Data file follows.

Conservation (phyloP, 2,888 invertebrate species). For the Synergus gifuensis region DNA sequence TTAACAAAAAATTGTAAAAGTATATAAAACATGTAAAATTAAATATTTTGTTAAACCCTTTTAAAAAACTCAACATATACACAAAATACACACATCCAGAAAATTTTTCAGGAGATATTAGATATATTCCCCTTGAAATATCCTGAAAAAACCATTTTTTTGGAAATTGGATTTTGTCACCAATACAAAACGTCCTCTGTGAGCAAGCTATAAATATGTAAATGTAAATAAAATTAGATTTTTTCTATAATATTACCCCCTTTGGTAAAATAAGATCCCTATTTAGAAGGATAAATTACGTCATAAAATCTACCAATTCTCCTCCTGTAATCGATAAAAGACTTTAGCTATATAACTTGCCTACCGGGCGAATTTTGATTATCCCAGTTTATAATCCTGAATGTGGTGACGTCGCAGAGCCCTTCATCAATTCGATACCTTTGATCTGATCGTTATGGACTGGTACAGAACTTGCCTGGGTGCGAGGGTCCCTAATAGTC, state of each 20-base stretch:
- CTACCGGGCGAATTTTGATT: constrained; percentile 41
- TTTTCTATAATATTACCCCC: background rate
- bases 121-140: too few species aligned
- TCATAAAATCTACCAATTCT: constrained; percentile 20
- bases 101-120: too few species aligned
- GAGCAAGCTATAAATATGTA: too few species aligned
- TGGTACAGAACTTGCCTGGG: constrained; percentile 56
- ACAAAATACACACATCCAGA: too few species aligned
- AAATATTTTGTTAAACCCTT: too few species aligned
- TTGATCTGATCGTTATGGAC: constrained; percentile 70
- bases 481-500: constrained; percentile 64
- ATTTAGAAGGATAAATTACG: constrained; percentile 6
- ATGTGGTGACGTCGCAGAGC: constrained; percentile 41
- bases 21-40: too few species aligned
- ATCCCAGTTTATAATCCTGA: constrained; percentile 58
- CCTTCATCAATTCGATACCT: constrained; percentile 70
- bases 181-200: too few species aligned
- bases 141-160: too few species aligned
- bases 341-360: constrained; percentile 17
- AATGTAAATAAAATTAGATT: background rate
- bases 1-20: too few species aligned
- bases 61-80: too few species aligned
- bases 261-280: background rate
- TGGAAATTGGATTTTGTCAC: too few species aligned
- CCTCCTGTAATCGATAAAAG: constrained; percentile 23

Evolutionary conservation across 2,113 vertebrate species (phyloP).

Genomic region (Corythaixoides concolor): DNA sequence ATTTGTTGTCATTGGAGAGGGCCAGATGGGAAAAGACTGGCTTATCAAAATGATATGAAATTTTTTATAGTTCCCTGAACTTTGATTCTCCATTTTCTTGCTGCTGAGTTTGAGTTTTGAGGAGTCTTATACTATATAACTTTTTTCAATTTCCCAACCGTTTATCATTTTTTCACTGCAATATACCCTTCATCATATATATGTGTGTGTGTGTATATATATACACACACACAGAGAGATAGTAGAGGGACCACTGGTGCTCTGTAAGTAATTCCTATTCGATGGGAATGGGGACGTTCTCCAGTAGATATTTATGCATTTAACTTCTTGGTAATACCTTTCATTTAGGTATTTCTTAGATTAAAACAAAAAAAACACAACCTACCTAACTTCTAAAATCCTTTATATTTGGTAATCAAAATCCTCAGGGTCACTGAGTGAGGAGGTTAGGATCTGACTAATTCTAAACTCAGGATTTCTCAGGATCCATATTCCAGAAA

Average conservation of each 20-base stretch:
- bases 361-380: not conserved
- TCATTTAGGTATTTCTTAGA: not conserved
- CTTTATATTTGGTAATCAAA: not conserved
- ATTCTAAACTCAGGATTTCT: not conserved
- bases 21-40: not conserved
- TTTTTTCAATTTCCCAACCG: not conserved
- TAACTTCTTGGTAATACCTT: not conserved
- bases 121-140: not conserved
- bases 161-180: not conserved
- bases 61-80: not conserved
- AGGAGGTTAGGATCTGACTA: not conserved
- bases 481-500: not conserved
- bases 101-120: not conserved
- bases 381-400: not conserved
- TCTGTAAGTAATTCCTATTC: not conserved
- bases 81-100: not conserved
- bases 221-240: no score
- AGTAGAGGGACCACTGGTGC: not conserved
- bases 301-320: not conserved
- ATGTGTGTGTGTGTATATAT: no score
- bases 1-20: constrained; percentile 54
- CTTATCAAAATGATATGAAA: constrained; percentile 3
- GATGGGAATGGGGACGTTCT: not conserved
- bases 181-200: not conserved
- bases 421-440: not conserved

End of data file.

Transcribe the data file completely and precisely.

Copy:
Conservation (phyloP, 2,888 invertebrate species). For the Synergus gifuensis region DNA sequence TTAACAAAAAATTGTAAAAGTATATAAAACATGTAAAATTAAATATTTTGTTAAACCCTTTTAAAAAACTCAACATATACACAAAATACACACATCCAGAAAATTTTTCAGGAGATATTAGATATATTCCCCTTGAAATATCCTGAAAAAACCATTTTTTTGGAAATTGGATTTTGTCACCAATACAAAACGTCCTCTGTGAGCAAGCTATAAATATGTAAATGTAAATAAAATTAGATTTTTTCTATAATATTACCCCCTTTGGTAAAATAAGATCCCTATTTAGAAGGATAAATTACGTCATAAAATCTACCAATTCTCCTCCTGTAATCGATAAAAGACTTTAGCTATATAACTTGCCTACCGGGCGAATTTTGATTATCCCAGTTTATAATCCTGAATGTGGTGACGTCGCAGAGCCCTTCATCAATTCGATACCTTTGATCTGATCGTTATGGACTGGTACAGAACTTGCCTGGGTGCGAGGGTCCCTAATAGTC, state of each 20-base stretch:
- CTACCGGGCGAATTTTGATT: constrained; percentile 41
- TTTTCTATAATATTACCCCC: background rate
- bases 121-140: too few species aligned
- TCATAAAATCTACCAATTCT: constrained; percentile 20
- bases 101-120: too few species aligned
- GAGCAAGCTATAAATATGTA: too few species aligned
- TGGTACAGAACTTGCCTGGG: constrained; percentile 56
- ACAAAATACACACATCCAGA: too few species aligned
- AAATATTTTGTTAAACCCTT: too few species aligned
- TTGATCTGATCGTTATGGAC: constrained; percentile 70
- bases 481-500: constrained; percentile 64
- ATTTAGAAGGATAAATTACG: constrained; percentile 6
- ATGTGGTGACGTCGCAGAGC: constrained; percentile 41
- bases 21-40: too few species aligned
- ATCCCAGTTTATAATCCTGA: constrained; percentile 58
- CCTTCATCAATTCGATACCT: constrained; percentile 70
- bases 181-200: too few species aligned
- bases 141-160: too few species aligned
- bases 341-360: constrained; percentile 17
- AATGTAAATAAAATTAGATT: background rate
- bases 1-20: too few species aligned
- bases 61-80: too few species aligned
- bases 261-280: background rate
- TGGAAATTGGATTTTGTCAC: too few species aligned
- CCTCCTGTAATCGATAAAAG: constrained; percentile 23

Evolutionary conservation across 2,113 vertebrate species (phyloP).

Genomic region (Corythaixoides concolor): DNA sequence ATTTGTTGTCATTGGAGAGGGCCAGATGGGAAAAGACTGGCTTATCAAAATGATATGAAATTTTTTATAGTTCCCTGAACTTTGATTCTCCATTTTCTTGCTGCTGAGTTTGAGTTTTGAGGAGTCTTATACTATATAACTTTTTTCAATTTCCCAACCGTTTATCATTTTTTCACTGCAATATACCCTTCATCATATATATGTGTGTGTGTGTATATATATACACACACACAGAGAGATAGTAGAGGGACCACTGGTGCTCTGTAAGTAATTCCTATTCGATGGGAATGGGGACGTTCTCCAGTAGATATTTATGCATTTAACTTCTTGGTAATACCTTTCATTTAGGTATTTCTTAGATTAAAACAAAAAAAACACAACCTACCTAACTTCTAAAATCCTTTATATTTGGTAATCAAAATCCTCAGGGTCACTGAGTGAGGAGGTTAGGATCTGACTAATTCTAAACTCAGGATTTCTCAGGATCCATATTCCAGAAA

Average conservation of each 20-base stretch:
- bases 361-380: not conserved
- TCATTTAGGTATTTCTTAGA: not conserved
- CTTTATATTTGGTAATCAAA: not conserved
- ATTCTAAACTCAGGATTTCT: not conserved
- bases 21-40: not conserved
- TTTTTTCAATTTCCCAACCG: not conserved
- TAACTTCTTGGTAATACCTT: not conserved
- bases 121-140: not conserved
- bases 161-180: not conserved
- bases 61-80: not conserved
- AGGAGGTTAGGATCTGACTA: not conserved
- bases 481-500: not conserved
- bases 101-120: not conserved
- bases 381-400: not conserved
- TCTGTAAGTAATTCCTATTC: not conserved
- bases 81-100: not conserved
- bases 221-240: no score
- AGTAGAGGGACCACTGGTGC: not conserved
- bases 301-320: not conserved
- ATGTGTGTGTGTGTATATAT: no score
- bases 1-20: constrained; percentile 54
- CTTATCAAAATGATATGAAA: constrained; percentile 3
- GATGGGAATGGGGACGTTCT: not conserved
- bases 181-200: not conserved
- bases 421-440: not conserved